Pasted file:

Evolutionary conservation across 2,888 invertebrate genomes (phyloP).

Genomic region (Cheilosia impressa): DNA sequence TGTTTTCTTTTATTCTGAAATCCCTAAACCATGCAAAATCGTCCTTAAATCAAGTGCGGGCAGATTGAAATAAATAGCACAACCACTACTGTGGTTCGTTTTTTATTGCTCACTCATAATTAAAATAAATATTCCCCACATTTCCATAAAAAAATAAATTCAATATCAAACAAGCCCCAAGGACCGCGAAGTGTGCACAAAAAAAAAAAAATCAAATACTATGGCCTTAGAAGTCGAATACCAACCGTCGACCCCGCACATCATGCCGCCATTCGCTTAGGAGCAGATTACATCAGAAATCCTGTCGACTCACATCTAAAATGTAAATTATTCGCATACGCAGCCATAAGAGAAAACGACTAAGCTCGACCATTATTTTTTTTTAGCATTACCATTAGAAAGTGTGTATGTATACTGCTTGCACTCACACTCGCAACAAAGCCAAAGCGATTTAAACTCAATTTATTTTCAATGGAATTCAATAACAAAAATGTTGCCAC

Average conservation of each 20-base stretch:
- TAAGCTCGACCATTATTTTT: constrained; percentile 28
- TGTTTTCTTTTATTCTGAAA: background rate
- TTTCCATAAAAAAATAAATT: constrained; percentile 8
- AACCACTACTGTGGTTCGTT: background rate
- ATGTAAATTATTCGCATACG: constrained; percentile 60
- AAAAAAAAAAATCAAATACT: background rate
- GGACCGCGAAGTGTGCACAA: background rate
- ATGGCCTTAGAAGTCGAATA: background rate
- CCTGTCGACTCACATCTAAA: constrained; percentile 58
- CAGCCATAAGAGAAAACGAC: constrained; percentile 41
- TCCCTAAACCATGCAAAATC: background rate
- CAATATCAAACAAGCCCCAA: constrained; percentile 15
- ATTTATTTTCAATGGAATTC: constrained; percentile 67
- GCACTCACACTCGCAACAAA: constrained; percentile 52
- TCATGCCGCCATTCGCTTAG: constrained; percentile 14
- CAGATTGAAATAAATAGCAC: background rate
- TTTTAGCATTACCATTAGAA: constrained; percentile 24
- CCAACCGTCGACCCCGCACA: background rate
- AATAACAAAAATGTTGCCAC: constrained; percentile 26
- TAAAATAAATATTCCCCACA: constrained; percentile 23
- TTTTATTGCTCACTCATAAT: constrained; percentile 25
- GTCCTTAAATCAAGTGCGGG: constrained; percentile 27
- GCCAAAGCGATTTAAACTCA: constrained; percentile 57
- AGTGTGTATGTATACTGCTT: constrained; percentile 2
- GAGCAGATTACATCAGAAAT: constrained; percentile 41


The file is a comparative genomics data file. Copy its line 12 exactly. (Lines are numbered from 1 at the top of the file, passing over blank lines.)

- CCTGTCGACTCACATCTAAA: constrained; percentile 58